June 7 2016
The photo shows the connection between CIA agents and journalists in Ecuador.
| Photo: teleSUR
teleSUR report shows how the U.S. agencies are coordinating with government opponents in Ecuador.
U.S. agencies are financing political groups and journalists against progressive governments in Latin America and specifically the leftist Ecuadorean government, according to a teleSUR investigation.
The United States Agency for International Development (USAID), and the National Endowment for Democracy (NED), are among the bodies that provide funds to opposition NGOs who promote U.S. interests in Latin America.
One such organization, Fundamedios, receives funding from NED purportedly to monitor threats to freedom of expression, and to provide workshops and lectures on the condition of journalism in the country. However the group has been criticized for promoting materials and demonstrations from opposition parties.
Funds transferred to several opposition groups
Cesar Ricaurte, head of Fundamedios, also transfered funds to several opposition media groups, including the popular social media outlet Crudo Ecuador who received US$24,000. Gabriel Gonzalez, the founder of Crudo Ecuador, is employed as a social media expert by opposition mayor of Quito, Mauricio Rodas.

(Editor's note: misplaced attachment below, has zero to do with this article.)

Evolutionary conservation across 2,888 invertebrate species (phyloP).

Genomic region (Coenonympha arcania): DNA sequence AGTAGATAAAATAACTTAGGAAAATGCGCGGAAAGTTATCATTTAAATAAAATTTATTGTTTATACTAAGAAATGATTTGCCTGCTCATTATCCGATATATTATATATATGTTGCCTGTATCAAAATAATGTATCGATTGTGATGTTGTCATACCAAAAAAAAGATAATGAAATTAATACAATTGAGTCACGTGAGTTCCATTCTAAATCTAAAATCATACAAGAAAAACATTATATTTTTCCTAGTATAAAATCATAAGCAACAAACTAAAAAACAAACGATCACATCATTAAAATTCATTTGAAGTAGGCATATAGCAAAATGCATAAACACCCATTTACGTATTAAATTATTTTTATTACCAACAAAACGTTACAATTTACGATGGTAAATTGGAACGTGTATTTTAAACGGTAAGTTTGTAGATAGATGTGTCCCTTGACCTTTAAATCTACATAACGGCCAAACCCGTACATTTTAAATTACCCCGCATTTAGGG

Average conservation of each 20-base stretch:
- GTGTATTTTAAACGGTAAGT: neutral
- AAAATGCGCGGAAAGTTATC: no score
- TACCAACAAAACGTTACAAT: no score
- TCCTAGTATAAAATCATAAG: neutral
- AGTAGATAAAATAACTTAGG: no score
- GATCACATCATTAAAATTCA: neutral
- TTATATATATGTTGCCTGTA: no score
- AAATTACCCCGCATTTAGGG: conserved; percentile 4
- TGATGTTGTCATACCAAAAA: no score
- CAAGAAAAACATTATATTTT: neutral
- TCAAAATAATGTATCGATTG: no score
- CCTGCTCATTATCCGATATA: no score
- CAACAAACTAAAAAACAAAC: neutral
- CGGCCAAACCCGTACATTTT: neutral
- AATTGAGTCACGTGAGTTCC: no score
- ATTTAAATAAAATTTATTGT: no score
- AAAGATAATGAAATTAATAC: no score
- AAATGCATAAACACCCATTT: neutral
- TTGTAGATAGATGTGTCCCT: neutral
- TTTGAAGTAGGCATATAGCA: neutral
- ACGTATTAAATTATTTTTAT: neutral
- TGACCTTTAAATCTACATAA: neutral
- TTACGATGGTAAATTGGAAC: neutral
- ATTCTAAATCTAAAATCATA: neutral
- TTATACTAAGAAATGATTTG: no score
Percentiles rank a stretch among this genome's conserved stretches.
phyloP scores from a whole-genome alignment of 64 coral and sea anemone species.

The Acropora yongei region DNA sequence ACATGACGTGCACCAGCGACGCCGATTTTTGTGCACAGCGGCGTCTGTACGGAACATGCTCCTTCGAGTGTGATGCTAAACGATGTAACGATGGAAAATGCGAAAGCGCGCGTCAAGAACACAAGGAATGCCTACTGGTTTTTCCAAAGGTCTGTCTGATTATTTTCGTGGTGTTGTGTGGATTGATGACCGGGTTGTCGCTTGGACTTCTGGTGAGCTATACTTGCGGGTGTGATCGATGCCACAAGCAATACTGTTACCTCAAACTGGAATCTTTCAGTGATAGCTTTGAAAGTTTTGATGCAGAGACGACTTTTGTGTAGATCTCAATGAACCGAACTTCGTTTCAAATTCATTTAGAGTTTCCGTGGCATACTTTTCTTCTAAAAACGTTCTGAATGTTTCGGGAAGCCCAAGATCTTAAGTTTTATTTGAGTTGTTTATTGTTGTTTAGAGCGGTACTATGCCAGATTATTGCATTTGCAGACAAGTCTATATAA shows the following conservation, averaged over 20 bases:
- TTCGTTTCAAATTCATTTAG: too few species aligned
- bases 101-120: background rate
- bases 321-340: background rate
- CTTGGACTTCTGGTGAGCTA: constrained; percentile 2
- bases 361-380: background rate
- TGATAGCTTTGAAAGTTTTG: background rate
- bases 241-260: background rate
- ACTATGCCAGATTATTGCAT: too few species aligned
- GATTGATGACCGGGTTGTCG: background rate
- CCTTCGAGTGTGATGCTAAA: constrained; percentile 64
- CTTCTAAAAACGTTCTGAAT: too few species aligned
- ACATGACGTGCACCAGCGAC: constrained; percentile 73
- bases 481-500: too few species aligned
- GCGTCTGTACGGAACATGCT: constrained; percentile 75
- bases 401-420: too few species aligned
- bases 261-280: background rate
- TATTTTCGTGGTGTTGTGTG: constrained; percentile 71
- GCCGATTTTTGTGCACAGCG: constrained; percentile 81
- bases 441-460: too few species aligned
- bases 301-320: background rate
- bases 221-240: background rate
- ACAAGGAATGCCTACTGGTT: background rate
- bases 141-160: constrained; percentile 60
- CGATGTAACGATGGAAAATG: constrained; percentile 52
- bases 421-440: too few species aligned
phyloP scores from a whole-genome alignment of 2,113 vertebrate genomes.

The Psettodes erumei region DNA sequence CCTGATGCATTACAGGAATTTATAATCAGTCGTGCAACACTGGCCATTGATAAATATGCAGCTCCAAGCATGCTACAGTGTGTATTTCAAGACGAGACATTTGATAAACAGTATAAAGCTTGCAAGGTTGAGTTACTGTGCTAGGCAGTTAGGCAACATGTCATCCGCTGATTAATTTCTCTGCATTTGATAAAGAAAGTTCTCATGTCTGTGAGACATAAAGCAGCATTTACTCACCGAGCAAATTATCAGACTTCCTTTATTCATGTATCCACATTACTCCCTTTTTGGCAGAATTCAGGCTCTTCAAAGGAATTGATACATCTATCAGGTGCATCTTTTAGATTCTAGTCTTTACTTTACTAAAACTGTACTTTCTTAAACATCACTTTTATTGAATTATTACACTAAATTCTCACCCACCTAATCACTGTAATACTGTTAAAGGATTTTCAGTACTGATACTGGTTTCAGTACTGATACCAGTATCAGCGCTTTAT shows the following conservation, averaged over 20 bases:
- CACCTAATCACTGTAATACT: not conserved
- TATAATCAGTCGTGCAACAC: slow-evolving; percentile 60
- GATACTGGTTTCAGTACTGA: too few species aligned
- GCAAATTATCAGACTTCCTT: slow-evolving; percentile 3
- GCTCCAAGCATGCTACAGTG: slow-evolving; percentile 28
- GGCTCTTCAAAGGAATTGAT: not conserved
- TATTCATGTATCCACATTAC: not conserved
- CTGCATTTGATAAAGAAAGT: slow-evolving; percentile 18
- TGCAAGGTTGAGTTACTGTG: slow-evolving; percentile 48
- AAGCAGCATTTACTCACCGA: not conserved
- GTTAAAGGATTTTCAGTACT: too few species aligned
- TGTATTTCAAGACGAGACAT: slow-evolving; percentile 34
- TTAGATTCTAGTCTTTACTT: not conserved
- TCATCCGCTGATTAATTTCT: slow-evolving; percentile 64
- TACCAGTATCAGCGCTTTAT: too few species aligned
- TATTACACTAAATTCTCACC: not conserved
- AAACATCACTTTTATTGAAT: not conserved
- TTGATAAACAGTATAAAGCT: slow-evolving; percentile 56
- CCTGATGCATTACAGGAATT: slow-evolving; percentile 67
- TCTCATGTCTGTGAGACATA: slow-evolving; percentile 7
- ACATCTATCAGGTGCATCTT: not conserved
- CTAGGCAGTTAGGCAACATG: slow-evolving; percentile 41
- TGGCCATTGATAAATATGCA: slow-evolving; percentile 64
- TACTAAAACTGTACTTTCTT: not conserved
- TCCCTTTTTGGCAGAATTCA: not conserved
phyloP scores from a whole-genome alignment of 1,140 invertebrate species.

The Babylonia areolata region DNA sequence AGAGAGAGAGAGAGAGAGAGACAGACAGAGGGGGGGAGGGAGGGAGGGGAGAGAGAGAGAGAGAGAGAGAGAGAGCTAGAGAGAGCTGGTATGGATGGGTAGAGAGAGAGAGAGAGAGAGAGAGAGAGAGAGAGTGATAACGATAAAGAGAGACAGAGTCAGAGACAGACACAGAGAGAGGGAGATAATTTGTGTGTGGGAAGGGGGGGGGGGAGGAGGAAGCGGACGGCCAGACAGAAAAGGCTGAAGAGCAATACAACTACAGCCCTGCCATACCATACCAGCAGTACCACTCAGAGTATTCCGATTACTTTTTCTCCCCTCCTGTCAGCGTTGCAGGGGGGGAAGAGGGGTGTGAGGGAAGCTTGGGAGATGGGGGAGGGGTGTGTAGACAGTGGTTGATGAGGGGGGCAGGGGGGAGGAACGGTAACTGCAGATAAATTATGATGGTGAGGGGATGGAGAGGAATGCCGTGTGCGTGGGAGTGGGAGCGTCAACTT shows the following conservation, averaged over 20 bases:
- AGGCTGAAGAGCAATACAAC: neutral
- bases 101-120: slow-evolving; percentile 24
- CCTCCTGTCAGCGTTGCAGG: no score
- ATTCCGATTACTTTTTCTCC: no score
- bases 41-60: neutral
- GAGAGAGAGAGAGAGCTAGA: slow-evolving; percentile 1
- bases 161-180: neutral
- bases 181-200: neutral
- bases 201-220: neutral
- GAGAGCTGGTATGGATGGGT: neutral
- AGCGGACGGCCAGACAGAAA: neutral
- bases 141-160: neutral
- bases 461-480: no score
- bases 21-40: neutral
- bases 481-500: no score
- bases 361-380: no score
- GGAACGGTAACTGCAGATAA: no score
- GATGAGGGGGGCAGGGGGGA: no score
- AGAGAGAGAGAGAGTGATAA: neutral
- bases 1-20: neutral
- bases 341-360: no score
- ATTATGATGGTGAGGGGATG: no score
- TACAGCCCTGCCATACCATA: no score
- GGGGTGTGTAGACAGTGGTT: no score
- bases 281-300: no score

The U.S. agencies, which operate with public funds, are accused of giving hundreds of thousands of dollars to a network of Ecuadorean analysts, politicians and reporters, to create media outlets and organize anti-protests.
For 2015, over US$972,000 were given by the NED to these type of groups in Ecuador.
WATCH: Documents Reveal Ecuador Was Targeted by the CIA
According NED founding father, Allen Weinstein, “a lot of what we do today was done covertly 25 years ago by the CIA.”
teleSUR’s investigation also outlines connections between staff members of the U.S. embassy in Ecuador with prominent opposition politicians and leaders, as well as with heads of other NGO’s.
Building from teleSUR’s report, the local daily El Telegrafo draws connections between the CIA to more than 25 politicians, journalists, bankers, and former military members in the country.